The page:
Thanks for the question! Please don't hesitate to ask more.

ted said...

Thank you for the response !

Well, I often read about O. megalodon (once again I only use Cappetta, used in the incoming paper of Mike Siversson about Cardabiodon : http://museum.wa.gov.au/about/latest-news/palaeontological-detective-work-unravels-evolution-megatooth-sharks)

I've read Lambert and seen that most mysticetes during Miocene and Pliocene were under the 10 m range. However, Alton Dooley findings are hinting of mysticetes in the 13-15 m range conservatively speaking.

In the Nat Geo doc they also mentionned by Lawrence Barnes that around 4 millions years ago, a large balaenopterid, compared to the fin whale, appeared in the Pacific off California. I ignore if this one had any proper description but they used it as a contrast with the smaller cethoterids meg preyed on during Miocene...

Regarding the attacking technic, I know for sure that Brett Kent is preparing a paper discussing (among other things) the difference between the killing technics of Carcharodon and Otodus/Carcharocles.

Another thing, Mike Siversson is so far the only author I've read about who discuss the battles and competitions for supremacy between the lamniforms sharks that appeared 110 millions years ago, and the different groups of marine macropredators they encountered.
The talk is fascinating : http://www.youtube.com/watch?v=e4p9EWuVxYQ

When speaking about Carcharocles megalodon, he points on that the large raptorial physeteroids such as the famous (but somewhat hyped like any new big macropredator found recently) L. melvillei don't seem to have successfully replaced the megatoothed sharks as dominant marine apex predators (at around 36 min), in contrast with the tylosaurines which clearly outcompeted the brutal Cretoxyrhina 80 millions years ago.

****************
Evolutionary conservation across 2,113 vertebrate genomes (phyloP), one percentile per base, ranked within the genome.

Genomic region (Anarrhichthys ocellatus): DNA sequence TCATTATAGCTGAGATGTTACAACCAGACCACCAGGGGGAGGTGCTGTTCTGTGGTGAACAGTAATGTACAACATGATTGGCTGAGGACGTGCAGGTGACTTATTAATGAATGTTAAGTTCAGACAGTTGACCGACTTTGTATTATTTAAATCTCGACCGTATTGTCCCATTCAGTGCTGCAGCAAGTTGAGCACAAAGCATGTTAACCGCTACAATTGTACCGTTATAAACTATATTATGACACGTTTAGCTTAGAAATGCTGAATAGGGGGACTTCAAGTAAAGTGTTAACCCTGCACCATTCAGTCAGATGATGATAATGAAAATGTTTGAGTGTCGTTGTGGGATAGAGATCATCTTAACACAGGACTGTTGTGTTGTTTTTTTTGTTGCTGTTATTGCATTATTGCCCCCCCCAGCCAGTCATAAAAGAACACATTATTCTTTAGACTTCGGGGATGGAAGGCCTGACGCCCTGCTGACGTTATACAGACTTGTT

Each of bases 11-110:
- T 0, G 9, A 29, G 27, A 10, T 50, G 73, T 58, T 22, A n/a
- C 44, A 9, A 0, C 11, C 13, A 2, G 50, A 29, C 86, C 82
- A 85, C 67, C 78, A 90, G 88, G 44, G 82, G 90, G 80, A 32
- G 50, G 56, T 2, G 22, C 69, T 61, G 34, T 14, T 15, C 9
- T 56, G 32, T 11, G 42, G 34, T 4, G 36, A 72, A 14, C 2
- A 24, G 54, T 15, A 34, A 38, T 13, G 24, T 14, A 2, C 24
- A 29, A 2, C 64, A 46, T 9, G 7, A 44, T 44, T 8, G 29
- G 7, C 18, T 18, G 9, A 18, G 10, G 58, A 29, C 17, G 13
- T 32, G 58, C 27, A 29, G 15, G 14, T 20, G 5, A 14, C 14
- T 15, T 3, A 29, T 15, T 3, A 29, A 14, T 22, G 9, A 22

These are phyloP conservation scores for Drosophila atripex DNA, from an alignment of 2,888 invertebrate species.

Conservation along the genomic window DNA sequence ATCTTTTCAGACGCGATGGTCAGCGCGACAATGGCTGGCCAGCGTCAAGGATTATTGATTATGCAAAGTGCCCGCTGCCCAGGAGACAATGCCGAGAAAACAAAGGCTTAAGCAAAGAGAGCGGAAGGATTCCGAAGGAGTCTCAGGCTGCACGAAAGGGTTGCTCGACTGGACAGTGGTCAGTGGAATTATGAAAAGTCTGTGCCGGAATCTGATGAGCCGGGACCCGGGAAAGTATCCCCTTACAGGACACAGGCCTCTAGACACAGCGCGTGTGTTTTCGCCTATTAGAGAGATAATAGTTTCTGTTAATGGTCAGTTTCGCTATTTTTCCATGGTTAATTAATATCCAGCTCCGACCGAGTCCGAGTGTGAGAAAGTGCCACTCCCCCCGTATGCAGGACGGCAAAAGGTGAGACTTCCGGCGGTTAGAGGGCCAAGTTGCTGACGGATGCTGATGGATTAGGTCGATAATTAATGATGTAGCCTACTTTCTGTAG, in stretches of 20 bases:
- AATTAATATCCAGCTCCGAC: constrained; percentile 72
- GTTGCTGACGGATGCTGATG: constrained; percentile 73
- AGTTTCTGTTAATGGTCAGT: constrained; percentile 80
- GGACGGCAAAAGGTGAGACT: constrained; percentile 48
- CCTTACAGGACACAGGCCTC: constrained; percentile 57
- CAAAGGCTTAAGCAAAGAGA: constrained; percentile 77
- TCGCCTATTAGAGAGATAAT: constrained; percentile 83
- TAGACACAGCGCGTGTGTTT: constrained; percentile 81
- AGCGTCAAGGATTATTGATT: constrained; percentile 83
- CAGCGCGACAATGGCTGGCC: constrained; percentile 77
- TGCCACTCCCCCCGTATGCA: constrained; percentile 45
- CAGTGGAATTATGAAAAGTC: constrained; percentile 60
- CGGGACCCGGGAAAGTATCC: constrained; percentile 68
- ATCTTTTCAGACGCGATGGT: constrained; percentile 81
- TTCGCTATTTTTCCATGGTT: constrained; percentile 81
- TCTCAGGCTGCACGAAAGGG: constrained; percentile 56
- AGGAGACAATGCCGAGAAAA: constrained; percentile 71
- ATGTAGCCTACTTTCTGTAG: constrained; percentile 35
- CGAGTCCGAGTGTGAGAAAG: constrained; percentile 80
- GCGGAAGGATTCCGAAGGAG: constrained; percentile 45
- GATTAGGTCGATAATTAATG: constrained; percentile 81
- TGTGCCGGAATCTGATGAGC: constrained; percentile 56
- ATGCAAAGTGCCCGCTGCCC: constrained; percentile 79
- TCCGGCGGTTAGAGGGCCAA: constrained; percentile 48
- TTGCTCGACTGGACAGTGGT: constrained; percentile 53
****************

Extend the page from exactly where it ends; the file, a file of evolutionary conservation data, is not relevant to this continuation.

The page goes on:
I would be very interested to see a proper study about the occurence and respective dominance/competion between the raptorial sperm whales and the Carcharocles lineage.

I had already remarked that megalodon seems to have outlived the large raptorial sperm whales.

Not saying that sharks destroyed the sperm whales but that the predatory mammals seem to have given up since they survived in the form of deep diving squid-eaters specialists.

For know more, we would need to secure the Ica dersert from peru which contains so much material (like an unofficial megalodon skeleton...).

ted said...

Note : I've read some indications of Carcharodon preying on preys items as large or larger than it, bull elephant seals, pilot whales and right whales calves which are quite a match in size for a full grown female Carcharodon : http://rightwhales.neaq.org/2012/04/new-publication-sharks-predate-on.html


There is also the rib bone from a large rorqual with a bite marks from what is often suspected to have been a small meg, studied by Kallal and Godfrey. Unfortunately I don't have access to the paper.

Certainly, like most predators, these sharks wouldn't prey all the time on larger preys items, but it seems to me that these indications, while not being absolute evidences, are good hints ?

ted said...

My mistake : http://yalikedags.southernfriedscience.com/?p=983

ted said...